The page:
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Reviewed: Motocross Madness 2
Author: Chris Kim       Date: August 3rd, 2000
Page: 3

For the difficulty of the game, this new sequel is much better. The original had a problem with the game being a bit overbearing with how hard the opponents were. More often than not, the player would find himself far too behind early in the game, especially for novices. When the player got more experienced, the computer would then often be too much of a pushover. Basically, the computer difficulty did not scale too well. In Motocross Madness 2, there are three difficulty settings, each designed specifically for the novices to experts, with opponents as aggressive or passive as the difficulty level calls for. Drastic differences can be seen between the various settings and it helps the players out significantly.

On the multiplayer spectrum side of things, support for the game is high, especially across the Zone. There is a fully featured lounge for players to meet and hook up with to play the game. Just like the single player mode, multiplayer is a blast to play. Just with human opponents, the cunning agility of the other racers is much more devious and only limited by the control of the others. Also recently released was a track editor, this should increase the longevity of the game with tons of user creations available. It might not reach the acclaim of Unreal Tournament, but hey, why not dream?

I'm a Crowd Pleaser
Over the Hill... Not Age!
Gonna Be Sore For a Week

There isn't a whole lot for the interface, but what is in the game is clean and responsive. The screen is overlaid with three screens: a map, speedometer, and ranking board. Each display is transparent and allows the player to see what is behind it, so those displays don't obstruct the view of the field. When stunting, players are given a score by a neon colored number that flashes behind the player. This doesn't do any harm to the viewing field. The interface is basically like Unreal Tournament in a way, with all the menus a metallic color and menus that are adjustable by clicking it or surfing through it with a click on the arrows.

Control of the racers is excellent. Playing with the keyboard is not too painful, but the game was designed in mind with a gamepad, more specifically, the Sidewinder Gamepad or Freestyle Pro. The agile feel of these gamepads and button placement make them ideal for this game (which isn't too surprising as those are Microsoft products as well). Using the tilt feature on the Freestyle Pro feels natural and movement of the rider is near perfect. One could be surprised by the results of the strong control.

Tilt It!
Going for a Ride

How could the graphics get any better? Well, just about improving in every single area: higher polygon count, higher resolution textures, more detail. That is exactly what has happened with Motocross Madness 2, just about every area in the game has been significantly improved in terms of graphic quality. Most noticeable are the terrain graphics. The original textures used in the first game were excellent; however, the newest textures are simply amazing with some of the most detail and extraordinary touches gone into this one. Just how the environment is built, the curves of the hills and bumps in the ground are simply amazing to look at. Who said that curved surfaces and realistic terrain wasn't possible with today's 3D Accelerators? Just look at Motocross Madness 2! Trees are also solidly constructed, the look almost like they came from the tree technology demo benchmark included with the GeForce videocards.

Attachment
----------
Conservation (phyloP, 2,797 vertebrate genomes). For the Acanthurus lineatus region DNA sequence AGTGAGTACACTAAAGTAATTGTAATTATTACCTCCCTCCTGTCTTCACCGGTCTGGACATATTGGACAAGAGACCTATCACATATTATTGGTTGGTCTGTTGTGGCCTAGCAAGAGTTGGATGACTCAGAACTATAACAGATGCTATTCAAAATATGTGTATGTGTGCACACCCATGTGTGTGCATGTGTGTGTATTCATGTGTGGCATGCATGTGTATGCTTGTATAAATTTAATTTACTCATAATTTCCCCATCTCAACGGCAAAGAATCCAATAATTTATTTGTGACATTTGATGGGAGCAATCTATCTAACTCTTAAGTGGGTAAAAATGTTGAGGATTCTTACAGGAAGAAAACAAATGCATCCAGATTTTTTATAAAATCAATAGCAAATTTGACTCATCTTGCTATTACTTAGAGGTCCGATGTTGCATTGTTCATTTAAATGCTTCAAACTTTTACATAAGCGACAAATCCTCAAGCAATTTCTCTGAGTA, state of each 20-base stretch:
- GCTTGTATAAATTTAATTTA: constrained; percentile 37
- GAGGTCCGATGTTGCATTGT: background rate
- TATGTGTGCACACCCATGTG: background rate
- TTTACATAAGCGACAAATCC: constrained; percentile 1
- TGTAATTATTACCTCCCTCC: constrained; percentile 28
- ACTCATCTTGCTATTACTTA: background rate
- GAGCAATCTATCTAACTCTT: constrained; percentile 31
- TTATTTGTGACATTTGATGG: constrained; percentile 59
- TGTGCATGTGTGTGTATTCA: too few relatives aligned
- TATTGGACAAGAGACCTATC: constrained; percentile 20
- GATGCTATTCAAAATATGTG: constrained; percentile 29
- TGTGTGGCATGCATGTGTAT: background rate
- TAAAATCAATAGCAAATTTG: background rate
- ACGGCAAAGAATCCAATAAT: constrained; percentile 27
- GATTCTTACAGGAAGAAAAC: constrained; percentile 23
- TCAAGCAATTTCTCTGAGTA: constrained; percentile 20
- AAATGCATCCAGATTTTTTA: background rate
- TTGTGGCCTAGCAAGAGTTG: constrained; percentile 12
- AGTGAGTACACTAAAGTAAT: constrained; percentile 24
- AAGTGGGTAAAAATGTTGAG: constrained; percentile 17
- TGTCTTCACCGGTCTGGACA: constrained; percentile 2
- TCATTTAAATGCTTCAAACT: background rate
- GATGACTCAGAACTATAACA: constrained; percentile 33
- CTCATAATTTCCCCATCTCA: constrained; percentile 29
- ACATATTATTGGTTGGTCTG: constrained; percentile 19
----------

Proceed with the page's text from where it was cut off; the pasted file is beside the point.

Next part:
While the terrain has taken bounds and leaps ahead in the technology ride, the bike and player graphics remain quite similar to the original. The rider's graphics have been slightly improved with a few additional animations, they remain almost the same. This is not to say that they are bad, just it would have been cool to see them improve in graphical quality like the terrain did. Those oddities aside, the engine itself seems very well scaled. Even on my lowly 450MHz machine with 128MB RAM and 3D Prophet DDR-DVI, the engine ran very smooth at 1024x768 at full detail, until it ran into areas with complex scenery or lots of objects. It has been said that the game supports hardware T&L, but like Quake 3 Arena, is not optimized for it. It only helps take some load off of the CPU, not enhance the graphical quality.

Past the Hay
Trailer Park Love
Broken Airplane, Broken Bike

Just like the original, the sound effects are pretty much the same. Engine sounds typically fill the air with a consistent rumble. It isn't overpowering like some sounds and it doesn't get too annoying. Collision and falling impact sounds are much stronger and can have a dramatic impact on the listening peace. Aside from the few ambient noises that come with the typical environment, there aren't a whole lot of sounds. There is one notable exception, in the snow levels, when the player got stopped next to a cabin, the player could hear voice of people talking inside of the cabin! Perhaps this is just an EAX enhancement, but this really adds to the immersion. Again, music has not been included in the game, which is a big bummer.

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Added:  Thursday, August 03, 2000
Reviewer:  Chris Kim
Page: 3/5

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